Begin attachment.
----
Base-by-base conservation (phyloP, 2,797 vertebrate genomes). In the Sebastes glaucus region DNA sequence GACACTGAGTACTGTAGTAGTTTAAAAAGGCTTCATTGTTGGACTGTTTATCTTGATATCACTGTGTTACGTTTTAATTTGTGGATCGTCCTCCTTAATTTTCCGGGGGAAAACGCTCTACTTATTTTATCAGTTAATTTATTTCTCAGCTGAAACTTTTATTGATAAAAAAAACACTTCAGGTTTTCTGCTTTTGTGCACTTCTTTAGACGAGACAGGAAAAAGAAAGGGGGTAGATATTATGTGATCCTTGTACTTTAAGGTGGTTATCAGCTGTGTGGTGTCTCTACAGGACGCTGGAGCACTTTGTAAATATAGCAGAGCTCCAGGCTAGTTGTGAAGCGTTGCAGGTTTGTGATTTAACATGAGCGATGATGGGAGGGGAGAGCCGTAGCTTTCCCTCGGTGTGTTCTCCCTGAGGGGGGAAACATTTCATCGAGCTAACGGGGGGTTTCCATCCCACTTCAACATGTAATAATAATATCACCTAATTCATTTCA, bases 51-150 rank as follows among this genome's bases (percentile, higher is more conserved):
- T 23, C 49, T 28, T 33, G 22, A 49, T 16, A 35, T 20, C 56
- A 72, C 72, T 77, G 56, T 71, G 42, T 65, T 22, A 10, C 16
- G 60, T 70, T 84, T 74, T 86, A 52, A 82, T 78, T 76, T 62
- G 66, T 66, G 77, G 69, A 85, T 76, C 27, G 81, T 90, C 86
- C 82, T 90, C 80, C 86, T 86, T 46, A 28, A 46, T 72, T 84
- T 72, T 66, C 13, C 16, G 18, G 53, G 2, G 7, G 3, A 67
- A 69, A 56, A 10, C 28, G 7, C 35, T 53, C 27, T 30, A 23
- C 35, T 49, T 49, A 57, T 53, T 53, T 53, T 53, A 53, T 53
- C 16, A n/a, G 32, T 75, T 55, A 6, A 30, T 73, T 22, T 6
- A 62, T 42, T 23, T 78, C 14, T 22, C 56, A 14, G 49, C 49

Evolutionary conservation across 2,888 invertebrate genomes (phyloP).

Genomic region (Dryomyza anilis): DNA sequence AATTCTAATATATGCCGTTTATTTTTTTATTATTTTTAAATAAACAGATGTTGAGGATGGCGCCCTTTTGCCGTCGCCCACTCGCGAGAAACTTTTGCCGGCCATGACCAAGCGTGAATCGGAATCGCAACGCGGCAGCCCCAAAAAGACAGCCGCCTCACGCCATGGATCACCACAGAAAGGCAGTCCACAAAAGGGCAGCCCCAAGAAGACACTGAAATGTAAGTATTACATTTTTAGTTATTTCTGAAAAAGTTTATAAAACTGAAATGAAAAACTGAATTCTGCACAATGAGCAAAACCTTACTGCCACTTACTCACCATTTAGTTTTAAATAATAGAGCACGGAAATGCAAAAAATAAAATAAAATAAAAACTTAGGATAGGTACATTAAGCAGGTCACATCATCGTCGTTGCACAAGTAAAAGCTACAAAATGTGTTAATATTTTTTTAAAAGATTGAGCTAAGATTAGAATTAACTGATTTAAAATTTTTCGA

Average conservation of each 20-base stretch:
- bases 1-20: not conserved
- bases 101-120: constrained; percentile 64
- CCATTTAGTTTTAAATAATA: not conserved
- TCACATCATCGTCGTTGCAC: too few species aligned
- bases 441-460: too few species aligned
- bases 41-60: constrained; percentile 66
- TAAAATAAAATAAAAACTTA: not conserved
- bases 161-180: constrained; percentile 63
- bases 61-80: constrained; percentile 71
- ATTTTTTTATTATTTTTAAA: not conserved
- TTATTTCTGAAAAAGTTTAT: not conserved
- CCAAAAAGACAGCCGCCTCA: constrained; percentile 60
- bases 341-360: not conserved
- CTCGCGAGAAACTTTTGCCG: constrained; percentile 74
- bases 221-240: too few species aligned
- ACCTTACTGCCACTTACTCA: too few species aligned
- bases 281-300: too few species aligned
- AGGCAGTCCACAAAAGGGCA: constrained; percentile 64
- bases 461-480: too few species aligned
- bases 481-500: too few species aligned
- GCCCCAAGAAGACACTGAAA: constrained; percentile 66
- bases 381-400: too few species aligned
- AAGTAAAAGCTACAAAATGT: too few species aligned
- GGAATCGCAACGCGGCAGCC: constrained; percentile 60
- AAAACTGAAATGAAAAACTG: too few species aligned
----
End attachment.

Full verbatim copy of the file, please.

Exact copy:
Base-by-base conservation (phyloP, 2,797 vertebrate genomes). In the Sebastes glaucus region DNA sequence GACACTGAGTACTGTAGTAGTTTAAAAAGGCTTCATTGTTGGACTGTTTATCTTGATATCACTGTGTTACGTTTTAATTTGTGGATCGTCCTCCTTAATTTTCCGGGGGAAAACGCTCTACTTATTTTATCAGTTAATTTATTTCTCAGCTGAAACTTTTATTGATAAAAAAAACACTTCAGGTTTTCTGCTTTTGTGCACTTCTTTAGACGAGACAGGAAAAAGAAAGGGGGTAGATATTATGTGATCCTTGTACTTTAAGGTGGTTATCAGCTGTGTGGTGTCTCTACAGGACGCTGGAGCACTTTGTAAATATAGCAGAGCTCCAGGCTAGTTGTGAAGCGTTGCAGGTTTGTGATTTAACATGAGCGATGATGGGAGGGGAGAGCCGTAGCTTTCCCTCGGTGTGTTCTCCCTGAGGGGGGAAACATTTCATCGAGCTAACGGGGGGTTTCCATCCCACTTCAACATGTAATAATAATATCACCTAATTCATTTCA, bases 51-150 rank as follows among this genome's bases (percentile, higher is more conserved):
- T 23, C 49, T 28, T 33, G 22, A 49, T 16, A 35, T 20, C 56
- A 72, C 72, T 77, G 56, T 71, G 42, T 65, T 22, A 10, C 16
- G 60, T 70, T 84, T 74, T 86, A 52, A 82, T 78, T 76, T 62
- G 66, T 66, G 77, G 69, A 85, T 76, C 27, G 81, T 90, C 86
- C 82, T 90, C 80, C 86, T 86, T 46, A 28, A 46, T 72, T 84
- T 72, T 66, C 13, C 16, G 18, G 53, G 2, G 7, G 3, A 67
- A 69, A 56, A 10, C 28, G 7, C 35, T 53, C 27, T 30, A 23
- C 35, T 49, T 49, A 57, T 53, T 53, T 53, T 53, A 53, T 53
- C 16, A n/a, G 32, T 75, T 55, A 6, A 30, T 73, T 22, T 6
- A 62, T 42, T 23, T 78, C 14, T 22, C 56, A 14, G 49, C 49

Evolutionary conservation across 2,888 invertebrate genomes (phyloP).

Genomic region (Dryomyza anilis): DNA sequence AATTCTAATATATGCCGTTTATTTTTTTATTATTTTTAAATAAACAGATGTTGAGGATGGCGCCCTTTTGCCGTCGCCCACTCGCGAGAAACTTTTGCCGGCCATGACCAAGCGTGAATCGGAATCGCAACGCGGCAGCCCCAAAAAGACAGCCGCCTCACGCCATGGATCACCACAGAAAGGCAGTCCACAAAAGGGCAGCCCCAAGAAGACACTGAAATGTAAGTATTACATTTTTAGTTATTTCTGAAAAAGTTTATAAAACTGAAATGAAAAACTGAATTCTGCACAATGAGCAAAACCTTACTGCCACTTACTCACCATTTAGTTTTAAATAATAGAGCACGGAAATGCAAAAAATAAAATAAAATAAAAACTTAGGATAGGTACATTAAGCAGGTCACATCATCGTCGTTGCACAAGTAAAAGCTACAAAATGTGTTAATATTTTTTTAAAAGATTGAGCTAAGATTAGAATTAACTGATTTAAAATTTTTCGA

Average conservation of each 20-base stretch:
- bases 1-20: not conserved
- bases 101-120: constrained; percentile 64
- CCATTTAGTTTTAAATAATA: not conserved
- TCACATCATCGTCGTTGCAC: too few species aligned
- bases 441-460: too few species aligned
- bases 41-60: constrained; percentile 66
- TAAAATAAAATAAAAACTTA: not conserved
- bases 161-180: constrained; percentile 63
- bases 61-80: constrained; percentile 71
- ATTTTTTTATTATTTTTAAA: not conserved
- TTATTTCTGAAAAAGTTTAT: not conserved
- CCAAAAAGACAGCCGCCTCA: constrained; percentile 60
- bases 341-360: not conserved
- CTCGCGAGAAACTTTTGCCG: constrained; percentile 74
- bases 221-240: too few species aligned
- ACCTTACTGCCACTTACTCA: too few species aligned
- bases 281-300: too few species aligned
- AGGCAGTCCACAAAAGGGCA: constrained; percentile 64
- bases 461-480: too few species aligned
- bases 481-500: too few species aligned
- GCCCCAAGAAGACACTGAAA: constrained; percentile 66
- bases 381-400: too few species aligned
- AAGTAAAAGCTACAAAATGT: too few species aligned
- GGAATCGCAACGCGGCAGCC: constrained; percentile 60
- AAAACTGAAATGAAAAACTG: too few species aligned